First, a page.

Matthew prefers to stick to the outlying sections of the animal-themed lot at Stan Leland’s Grocery Emporium, each section’s designated letter decorated with a corresponding animal to form a convenient mnemonic to jog a shopper’s memory as to where they parked — W for Whale; Y for Yak; Z for Zebra, for Zealot, for Zero, for Zoloft. The brain kicking in, and reminding, even insisting this: For the record, any colleague (former) or neighbor (the faceless strangers to the left and right of your home) would tell you that you are sane; that you are a normal man and an upstanding member of this community.
Matthew grabs a piece of it, runs with it: I am normal, normal I am, I am la norm, moral man. The brain aborts this little anagram seizure; sends a synaptic signal that says to hit the numbers and the accelerator. Eleven hundred. Fifteen hundred. Two. Three. Forty.
Eleven hundred. This is the number of people in the company that by now, Monday at 9:00 am, have certainly received an official piece of corporate email notifying them that Matthew was fired from the job he held for eleven years up until last Friday. They maybe even know the circumstances by now — which is essentially more than Matthew knows, since he fainted as far as he can figure.
Fifteen hundred. Probably the number of dollars that it costs monthly, all told, to drive a leased BMW 745 around Connecticut trying to find something to do until 7:30 pm so that the seasonal-outerwear-model wife, as well as the neighbors, as well as the guy at the gas station minimarket, will still be under the impression that there has been no loss of a job, no loss of a check, no loss of leafy suburban status, no hint of foreboding doom. It’s probably fifteen hundred, but it could be more, or less, because Matthew never sees a bill. All of it — the lease, the gas, the insurance — hits the American Express and the platinum program lets you carry a balance, and the balance swells; it should come with a gun, this program.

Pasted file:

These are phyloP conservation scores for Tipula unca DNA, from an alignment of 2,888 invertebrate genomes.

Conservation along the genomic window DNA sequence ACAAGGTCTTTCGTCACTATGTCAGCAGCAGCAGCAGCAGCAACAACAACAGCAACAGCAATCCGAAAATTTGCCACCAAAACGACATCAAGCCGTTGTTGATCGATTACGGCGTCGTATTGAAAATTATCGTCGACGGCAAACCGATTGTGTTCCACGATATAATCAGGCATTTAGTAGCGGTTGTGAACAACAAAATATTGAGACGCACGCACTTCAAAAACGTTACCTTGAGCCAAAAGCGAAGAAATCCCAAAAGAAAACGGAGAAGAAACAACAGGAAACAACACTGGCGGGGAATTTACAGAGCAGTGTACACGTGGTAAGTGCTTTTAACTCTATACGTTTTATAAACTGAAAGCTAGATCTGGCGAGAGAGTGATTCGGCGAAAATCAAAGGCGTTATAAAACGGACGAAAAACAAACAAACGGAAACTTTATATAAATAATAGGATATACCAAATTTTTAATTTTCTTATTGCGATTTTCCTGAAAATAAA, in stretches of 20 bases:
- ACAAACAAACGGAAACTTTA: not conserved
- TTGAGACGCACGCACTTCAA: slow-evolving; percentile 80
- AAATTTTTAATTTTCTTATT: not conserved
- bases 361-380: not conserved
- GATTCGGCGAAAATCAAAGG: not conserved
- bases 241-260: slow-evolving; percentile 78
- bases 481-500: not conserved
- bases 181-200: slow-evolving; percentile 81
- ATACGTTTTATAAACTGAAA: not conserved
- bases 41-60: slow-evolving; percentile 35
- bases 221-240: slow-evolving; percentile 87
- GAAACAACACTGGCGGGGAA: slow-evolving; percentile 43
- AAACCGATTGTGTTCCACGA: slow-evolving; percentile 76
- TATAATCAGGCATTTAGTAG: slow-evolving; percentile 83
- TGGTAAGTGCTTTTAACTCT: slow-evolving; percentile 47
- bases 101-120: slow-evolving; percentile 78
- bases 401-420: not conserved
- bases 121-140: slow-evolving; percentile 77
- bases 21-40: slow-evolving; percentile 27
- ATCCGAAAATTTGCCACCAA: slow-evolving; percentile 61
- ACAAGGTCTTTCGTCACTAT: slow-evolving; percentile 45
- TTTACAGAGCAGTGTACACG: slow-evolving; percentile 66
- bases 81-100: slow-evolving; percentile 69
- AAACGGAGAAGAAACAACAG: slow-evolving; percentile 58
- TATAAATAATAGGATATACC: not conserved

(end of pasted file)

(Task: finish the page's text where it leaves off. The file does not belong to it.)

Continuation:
Two. Number of years married. Matthew chose poorly. In fairness, they both did. Matthew has only ever chosen women who would be certain to start off very sweet then sneak up on him slowly and cause great pain, like those amateur hour drinks that taste like candy and leave you in a grave; the kind that have an energy drink and a few different kinds of booze in them. They wait in the glass to drag one’s ass to the floor, the heart toward stroke, the face and neck halfway to permanent nerve damage. Drinks with names like the Mind Eraser, Dead Bull, Cherry Bomb, the Kristin Edwards-Harris. And Kristin has made the same wrong choice, obviously, believing she could find a man who is both stable and not without an edge; who is somehow at once content, staid, predictable, driven, contentious, and restless. She was trying to find the best of both worlds, or five or six, and she’s tried to find this combination in a man too many times. And so if she’s a lethal drink, he’s essentially a candy bar designed to appeal to everyone, and of course, one that lands in the benign middle, ultimately appealing to no one. He is something that’s supposed to be light but dark, mild but strong, rich but not, a nut and, at the same time, never one. A candy bar like this never works out. A candy bar like this may as well be called a We Tried Our Best Bar, or a Mutual Disappointment
Three. This is the number of what could be described as mostly minor parking lot hand-job (more or less) situations. Matthew drinks himself into the idea of it. And anyway, he is convinced he’s quit. The score-settling trysts, that is, not the drinking, he needs the drinking these days, thank you very much.
Forty. This the age he used to be nowhere near. Matthew was nineteen about a month ago, just like you, just like everyone else in America.